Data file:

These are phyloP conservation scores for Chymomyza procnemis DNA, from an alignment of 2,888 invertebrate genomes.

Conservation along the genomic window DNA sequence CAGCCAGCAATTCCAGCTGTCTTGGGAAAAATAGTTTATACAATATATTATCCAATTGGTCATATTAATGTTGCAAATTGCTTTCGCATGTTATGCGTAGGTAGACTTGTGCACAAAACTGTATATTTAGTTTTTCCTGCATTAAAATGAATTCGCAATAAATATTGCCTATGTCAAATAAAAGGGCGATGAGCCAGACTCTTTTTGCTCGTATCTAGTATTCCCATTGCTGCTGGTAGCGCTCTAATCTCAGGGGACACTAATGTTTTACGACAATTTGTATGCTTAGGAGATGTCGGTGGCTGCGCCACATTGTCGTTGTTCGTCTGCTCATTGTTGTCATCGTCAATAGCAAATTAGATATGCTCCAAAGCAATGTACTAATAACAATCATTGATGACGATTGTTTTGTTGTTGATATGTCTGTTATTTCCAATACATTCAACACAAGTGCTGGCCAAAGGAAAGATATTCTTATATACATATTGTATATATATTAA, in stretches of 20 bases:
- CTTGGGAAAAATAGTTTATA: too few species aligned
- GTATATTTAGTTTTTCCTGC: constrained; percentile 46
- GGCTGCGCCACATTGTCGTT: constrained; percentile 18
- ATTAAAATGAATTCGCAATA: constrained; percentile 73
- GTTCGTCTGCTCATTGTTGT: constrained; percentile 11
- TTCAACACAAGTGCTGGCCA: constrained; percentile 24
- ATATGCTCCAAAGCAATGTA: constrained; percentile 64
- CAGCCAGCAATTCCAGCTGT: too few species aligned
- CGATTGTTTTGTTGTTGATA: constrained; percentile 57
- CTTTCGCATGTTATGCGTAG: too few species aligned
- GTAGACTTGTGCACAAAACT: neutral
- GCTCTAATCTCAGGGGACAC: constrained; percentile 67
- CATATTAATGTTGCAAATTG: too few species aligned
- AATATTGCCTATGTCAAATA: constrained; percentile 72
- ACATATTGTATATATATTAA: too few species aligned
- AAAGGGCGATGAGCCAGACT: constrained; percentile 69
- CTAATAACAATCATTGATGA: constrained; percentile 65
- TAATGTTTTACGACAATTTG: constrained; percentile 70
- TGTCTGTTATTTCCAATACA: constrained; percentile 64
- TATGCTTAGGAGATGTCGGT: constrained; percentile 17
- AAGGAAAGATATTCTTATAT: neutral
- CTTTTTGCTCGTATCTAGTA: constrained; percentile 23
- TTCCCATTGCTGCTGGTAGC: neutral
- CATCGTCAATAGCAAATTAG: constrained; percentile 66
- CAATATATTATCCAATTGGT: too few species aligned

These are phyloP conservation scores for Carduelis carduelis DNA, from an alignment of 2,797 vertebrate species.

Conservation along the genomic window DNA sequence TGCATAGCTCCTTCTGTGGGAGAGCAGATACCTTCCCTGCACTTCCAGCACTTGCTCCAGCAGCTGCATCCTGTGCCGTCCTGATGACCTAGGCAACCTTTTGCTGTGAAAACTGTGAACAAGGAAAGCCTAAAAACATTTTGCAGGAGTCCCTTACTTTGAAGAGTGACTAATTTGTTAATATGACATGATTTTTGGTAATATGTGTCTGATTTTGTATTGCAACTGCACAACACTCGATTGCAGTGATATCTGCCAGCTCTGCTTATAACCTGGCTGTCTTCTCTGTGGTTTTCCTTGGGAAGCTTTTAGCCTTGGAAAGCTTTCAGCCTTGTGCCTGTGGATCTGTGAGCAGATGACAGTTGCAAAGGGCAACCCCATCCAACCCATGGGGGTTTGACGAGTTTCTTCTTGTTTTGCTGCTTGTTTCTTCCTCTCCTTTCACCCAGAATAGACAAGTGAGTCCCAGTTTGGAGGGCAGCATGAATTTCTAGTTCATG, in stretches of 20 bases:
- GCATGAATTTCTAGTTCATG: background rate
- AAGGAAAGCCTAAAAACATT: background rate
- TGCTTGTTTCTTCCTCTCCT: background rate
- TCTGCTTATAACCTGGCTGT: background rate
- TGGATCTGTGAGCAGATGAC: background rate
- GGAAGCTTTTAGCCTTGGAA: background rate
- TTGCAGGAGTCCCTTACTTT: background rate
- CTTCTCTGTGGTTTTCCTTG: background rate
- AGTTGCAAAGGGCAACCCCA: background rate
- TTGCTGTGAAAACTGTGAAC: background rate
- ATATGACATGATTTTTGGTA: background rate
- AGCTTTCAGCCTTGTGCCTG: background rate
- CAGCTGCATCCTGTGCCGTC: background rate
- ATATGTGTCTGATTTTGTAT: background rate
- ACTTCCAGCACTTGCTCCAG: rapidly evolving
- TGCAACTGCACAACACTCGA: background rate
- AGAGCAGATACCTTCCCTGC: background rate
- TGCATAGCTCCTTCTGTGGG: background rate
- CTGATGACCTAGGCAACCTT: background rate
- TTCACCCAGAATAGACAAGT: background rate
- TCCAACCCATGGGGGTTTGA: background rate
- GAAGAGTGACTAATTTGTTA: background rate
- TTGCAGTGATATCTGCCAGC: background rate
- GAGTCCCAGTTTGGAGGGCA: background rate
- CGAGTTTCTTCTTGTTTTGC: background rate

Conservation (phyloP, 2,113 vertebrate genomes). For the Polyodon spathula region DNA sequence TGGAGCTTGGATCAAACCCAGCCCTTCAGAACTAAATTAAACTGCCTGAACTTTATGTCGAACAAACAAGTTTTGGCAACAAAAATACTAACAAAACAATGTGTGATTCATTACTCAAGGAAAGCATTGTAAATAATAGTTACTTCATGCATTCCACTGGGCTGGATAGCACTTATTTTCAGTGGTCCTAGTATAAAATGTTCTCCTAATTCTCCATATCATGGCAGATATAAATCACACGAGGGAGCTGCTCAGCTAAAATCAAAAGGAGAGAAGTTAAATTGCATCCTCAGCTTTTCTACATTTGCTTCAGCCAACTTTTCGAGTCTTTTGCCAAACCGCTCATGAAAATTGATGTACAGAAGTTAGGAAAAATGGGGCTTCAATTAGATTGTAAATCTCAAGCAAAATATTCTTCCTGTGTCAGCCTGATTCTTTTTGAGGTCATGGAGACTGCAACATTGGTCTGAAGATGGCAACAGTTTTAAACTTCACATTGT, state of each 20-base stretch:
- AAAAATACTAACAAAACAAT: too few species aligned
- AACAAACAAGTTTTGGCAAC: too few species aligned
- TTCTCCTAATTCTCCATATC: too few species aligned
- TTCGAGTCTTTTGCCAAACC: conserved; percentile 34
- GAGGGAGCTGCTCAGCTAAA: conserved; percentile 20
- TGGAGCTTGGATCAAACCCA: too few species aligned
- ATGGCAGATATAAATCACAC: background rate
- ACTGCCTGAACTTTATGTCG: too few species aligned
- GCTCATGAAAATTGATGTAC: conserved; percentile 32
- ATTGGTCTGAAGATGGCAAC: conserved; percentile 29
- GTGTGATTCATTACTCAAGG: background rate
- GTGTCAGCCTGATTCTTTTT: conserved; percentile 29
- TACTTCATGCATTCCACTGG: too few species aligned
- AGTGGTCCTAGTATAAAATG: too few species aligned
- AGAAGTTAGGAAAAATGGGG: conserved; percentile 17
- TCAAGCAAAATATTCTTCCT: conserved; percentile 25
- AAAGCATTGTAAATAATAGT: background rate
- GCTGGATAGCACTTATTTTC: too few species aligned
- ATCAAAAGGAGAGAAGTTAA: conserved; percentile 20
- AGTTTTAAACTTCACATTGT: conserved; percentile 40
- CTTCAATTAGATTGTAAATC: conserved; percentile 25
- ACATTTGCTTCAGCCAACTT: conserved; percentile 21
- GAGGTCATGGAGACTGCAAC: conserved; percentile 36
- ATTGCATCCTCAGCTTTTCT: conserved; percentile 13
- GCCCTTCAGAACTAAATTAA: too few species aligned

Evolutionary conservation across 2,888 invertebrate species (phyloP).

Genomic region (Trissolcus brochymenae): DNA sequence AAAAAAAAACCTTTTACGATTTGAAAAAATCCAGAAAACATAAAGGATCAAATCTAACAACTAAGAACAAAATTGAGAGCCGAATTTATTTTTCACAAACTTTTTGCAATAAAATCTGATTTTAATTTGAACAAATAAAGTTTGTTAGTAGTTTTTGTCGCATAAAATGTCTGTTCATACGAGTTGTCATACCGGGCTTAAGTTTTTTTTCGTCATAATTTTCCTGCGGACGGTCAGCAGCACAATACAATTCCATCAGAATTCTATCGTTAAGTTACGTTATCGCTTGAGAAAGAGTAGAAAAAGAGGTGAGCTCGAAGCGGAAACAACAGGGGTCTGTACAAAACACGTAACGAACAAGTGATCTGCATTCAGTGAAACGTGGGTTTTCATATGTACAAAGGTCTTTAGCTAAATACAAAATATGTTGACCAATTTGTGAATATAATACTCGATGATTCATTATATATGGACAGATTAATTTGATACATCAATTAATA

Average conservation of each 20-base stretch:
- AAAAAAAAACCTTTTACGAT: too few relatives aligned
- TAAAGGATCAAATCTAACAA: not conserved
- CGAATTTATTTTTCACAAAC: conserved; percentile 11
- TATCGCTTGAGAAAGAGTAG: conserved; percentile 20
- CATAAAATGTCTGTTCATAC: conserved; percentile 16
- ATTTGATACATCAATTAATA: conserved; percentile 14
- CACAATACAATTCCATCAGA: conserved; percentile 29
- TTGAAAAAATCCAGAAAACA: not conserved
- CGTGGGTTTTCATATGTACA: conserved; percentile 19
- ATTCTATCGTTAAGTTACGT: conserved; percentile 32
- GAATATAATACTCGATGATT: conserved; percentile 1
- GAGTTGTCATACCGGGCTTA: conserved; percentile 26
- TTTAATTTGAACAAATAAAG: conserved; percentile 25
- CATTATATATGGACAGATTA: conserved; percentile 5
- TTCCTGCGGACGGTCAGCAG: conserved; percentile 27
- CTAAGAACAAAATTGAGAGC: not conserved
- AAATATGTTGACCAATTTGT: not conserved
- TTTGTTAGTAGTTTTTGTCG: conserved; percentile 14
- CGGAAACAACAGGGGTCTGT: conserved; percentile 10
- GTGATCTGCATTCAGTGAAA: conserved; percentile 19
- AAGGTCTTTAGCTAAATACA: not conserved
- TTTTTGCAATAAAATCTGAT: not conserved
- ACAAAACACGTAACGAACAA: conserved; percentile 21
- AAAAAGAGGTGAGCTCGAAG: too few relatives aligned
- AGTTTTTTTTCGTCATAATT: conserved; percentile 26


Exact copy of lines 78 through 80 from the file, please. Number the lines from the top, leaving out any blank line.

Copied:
- GAGGTCATGGAGACTGCAAC: conserved; percentile 36
- ATTGCATCCTCAGCTTTTCT: conserved; percentile 13
- GCCCTTCAGAACTAAATTAA: too few species aligned